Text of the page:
Due to the primary nature of my vocation, but more especially because of the way I established and kept my software company, I tend to do a lot of work behind a bank of computer screens alone in an office. As a self-employed professional, my livelihood (and really, the livelihood of my family) depends on my ability to maintain a certain level of productivity despite persistent distractions from the Internet, the real world around me, and even my own mind wandering off onto undirected brainstorming tracks. Here are 5 of the tricks, 5 keys I use to maintain productivity in isolation.
OCD the Office
I find it’s important to work in an environment clear of clutter. Clutter, meaning the “fill” or littering of “things” in a disorderly manner around your workstation, is the first sign of a disorganized worker. And a disorganized worker is a less efficient worker. Is it the clutter that leads to inefficiency, perhaps because of the myriad distractions around you or the time required to find any particular thing out of the things, or is it rather that imprecision leads to both clutter and inefficiency? I don’t know the causal connection for sure, although I have my theories. However, I’m confident there’s a high correlation.
To improve your efficiency, de-clutter. When working, I often if not always find myself needing to spread out a set of papers or have multiple programs open simultaneously. The key is to keep this spread constrained to the project at hand. When done, either when the project is completed or when moving on a different type of work, clean-up your desktops (both virtual and physical). If done as a normal pattern, the clutter never piles up.
Track Work Time
This is a really simple and yet powerful way to develop efficiency through focus improvement. Find some easy and convenient way to track your work time. There are a host of free computer programs out there to help, but you could use something as simple as a spreadsheet or a piece of paper. It doesn’t so much matter as long as you’re tracking what you do and for roughly how long. Be honest with yourself. Nobody is reviewing your work log except you. So if you got distracted with Facebook for the past 45 minutes, log it.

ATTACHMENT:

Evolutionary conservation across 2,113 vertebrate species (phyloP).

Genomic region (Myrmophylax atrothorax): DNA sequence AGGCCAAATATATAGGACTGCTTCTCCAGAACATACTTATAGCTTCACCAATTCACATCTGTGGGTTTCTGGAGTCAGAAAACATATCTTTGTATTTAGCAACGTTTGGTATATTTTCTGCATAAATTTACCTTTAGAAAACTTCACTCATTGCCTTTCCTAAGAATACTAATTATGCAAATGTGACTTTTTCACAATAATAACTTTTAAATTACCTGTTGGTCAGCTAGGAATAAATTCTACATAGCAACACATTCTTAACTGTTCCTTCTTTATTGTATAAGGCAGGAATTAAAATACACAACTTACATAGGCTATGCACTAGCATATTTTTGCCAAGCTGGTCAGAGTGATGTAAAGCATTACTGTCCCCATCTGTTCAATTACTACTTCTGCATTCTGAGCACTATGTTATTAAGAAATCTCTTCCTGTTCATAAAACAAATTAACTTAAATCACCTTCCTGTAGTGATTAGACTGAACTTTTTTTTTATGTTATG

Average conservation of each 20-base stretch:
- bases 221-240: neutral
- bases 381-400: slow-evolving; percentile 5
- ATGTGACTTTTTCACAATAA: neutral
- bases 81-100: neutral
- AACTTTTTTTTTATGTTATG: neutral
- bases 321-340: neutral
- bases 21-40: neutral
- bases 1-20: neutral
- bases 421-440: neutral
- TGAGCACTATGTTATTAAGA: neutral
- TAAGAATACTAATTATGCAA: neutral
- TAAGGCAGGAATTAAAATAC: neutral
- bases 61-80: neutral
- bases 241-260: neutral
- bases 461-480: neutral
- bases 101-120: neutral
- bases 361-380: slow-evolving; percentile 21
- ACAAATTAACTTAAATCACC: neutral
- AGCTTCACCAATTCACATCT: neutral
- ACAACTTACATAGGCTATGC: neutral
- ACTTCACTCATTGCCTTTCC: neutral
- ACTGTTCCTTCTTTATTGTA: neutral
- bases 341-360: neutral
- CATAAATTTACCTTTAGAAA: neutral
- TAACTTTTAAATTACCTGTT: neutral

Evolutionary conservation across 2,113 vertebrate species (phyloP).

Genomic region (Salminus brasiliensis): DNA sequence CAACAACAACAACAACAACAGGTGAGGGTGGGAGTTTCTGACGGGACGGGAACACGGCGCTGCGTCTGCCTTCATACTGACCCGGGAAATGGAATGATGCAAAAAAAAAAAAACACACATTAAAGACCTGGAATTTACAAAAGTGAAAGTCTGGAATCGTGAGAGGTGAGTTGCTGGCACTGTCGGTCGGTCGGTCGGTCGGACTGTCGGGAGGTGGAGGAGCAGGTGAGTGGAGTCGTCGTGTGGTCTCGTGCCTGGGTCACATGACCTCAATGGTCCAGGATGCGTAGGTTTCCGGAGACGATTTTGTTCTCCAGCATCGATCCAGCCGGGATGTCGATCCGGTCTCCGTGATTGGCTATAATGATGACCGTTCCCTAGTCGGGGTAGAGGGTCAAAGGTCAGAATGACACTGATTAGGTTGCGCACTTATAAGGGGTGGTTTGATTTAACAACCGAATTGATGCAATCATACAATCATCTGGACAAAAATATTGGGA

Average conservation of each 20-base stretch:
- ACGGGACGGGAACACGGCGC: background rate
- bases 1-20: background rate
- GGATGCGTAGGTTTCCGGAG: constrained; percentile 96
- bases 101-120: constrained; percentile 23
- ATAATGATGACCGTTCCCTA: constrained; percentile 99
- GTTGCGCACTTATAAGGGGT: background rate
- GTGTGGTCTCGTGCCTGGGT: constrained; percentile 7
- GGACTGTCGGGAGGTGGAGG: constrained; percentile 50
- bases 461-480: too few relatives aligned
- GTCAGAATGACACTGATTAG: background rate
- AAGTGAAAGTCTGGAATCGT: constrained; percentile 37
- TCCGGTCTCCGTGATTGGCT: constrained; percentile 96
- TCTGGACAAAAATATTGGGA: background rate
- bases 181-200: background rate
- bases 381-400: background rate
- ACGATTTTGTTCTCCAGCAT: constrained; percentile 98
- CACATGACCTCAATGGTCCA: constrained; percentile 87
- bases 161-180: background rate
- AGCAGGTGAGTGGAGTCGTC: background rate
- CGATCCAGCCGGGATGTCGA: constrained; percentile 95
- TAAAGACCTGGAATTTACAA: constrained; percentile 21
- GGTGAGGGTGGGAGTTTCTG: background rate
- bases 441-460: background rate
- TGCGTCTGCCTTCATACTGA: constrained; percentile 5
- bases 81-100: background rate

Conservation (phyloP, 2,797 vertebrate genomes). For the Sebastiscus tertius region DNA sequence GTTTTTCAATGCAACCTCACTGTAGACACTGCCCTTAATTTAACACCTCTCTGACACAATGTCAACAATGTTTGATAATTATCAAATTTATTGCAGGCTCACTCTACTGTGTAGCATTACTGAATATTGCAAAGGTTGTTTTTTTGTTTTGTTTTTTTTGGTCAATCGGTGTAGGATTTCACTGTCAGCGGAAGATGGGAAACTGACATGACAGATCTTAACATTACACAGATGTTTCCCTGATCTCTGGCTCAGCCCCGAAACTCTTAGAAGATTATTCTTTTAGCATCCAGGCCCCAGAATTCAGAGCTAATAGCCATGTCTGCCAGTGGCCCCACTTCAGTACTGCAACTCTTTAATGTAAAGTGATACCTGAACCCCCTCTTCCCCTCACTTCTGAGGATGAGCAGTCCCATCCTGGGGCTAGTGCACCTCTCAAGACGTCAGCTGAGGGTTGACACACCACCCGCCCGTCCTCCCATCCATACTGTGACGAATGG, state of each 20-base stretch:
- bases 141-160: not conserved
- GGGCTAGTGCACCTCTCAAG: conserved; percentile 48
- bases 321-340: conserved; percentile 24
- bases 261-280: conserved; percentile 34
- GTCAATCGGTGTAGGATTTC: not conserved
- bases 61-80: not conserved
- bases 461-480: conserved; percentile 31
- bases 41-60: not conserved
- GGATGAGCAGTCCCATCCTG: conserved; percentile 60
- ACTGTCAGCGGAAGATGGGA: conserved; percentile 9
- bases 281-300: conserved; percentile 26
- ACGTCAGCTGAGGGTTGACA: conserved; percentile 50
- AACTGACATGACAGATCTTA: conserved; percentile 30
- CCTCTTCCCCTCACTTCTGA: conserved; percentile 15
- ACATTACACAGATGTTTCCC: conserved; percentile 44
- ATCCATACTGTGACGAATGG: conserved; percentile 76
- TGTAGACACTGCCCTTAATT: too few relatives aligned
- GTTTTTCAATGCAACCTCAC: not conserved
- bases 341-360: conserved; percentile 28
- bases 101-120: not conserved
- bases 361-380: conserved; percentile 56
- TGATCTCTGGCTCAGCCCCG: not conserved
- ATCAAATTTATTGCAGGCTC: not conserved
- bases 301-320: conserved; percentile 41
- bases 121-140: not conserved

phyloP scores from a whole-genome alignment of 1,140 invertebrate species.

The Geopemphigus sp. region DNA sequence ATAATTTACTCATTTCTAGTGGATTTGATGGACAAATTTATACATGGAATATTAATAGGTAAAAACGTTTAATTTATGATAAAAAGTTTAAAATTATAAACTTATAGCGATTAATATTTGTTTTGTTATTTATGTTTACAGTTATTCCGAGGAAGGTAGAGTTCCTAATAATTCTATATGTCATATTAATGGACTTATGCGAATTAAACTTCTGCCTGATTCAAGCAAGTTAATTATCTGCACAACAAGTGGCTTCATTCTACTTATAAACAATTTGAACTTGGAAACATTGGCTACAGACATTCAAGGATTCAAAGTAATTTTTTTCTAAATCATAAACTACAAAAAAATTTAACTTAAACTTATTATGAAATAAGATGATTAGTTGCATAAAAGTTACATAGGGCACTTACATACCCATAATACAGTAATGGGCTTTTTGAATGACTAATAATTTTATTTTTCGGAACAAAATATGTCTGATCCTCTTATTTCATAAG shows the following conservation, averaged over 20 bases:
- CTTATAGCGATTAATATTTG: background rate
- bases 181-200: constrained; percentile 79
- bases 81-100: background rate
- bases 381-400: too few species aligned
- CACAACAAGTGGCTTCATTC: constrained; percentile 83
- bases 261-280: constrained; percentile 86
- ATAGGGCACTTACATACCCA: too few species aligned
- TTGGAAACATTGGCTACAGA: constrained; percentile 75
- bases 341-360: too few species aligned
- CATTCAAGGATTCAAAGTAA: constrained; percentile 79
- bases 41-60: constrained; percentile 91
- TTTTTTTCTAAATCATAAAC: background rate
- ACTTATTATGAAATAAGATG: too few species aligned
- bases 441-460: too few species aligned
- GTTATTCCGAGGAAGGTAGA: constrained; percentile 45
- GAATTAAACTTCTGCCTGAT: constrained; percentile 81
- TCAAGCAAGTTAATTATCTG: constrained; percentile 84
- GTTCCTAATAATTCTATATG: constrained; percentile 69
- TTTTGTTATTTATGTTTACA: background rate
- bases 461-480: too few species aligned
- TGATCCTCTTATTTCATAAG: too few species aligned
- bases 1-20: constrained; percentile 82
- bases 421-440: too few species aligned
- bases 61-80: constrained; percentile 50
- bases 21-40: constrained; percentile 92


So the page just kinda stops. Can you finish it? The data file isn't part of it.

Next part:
After you’ve mastered this habit and have collected a couple weeks worth of daily activity logs, review them. You should see patterns, some good and some poor. With this data in hand, you’ll be able to change poor patterns and expand good patterns.
Remove Distractive Opportunities
If you get distracted with social media, instant messaging, news or financial market data (this one is my nemesis), or even email, remove the distractions. Now, that seems rather too simplistic a bit of advise, but here’s what I mean: Back when I was working in the corporate shared office environment, my Overlords mandated I used Outlook. By default, Outlook will pop-up a little message that read, “Hey, you have email from so-and-so, and here’s the subject line and first few words of the email.” This is the same pattern we in the movie industry use for previews to get people to go see a film. Outlook was advertising a distraction to me. As a manager, I got a lot of emails every day, which means I got a lot of advertisements for distraction all during the work day. Is it no surprise that I like many others found it easier to get real work done early in the morning or late in the evening when most others were offline?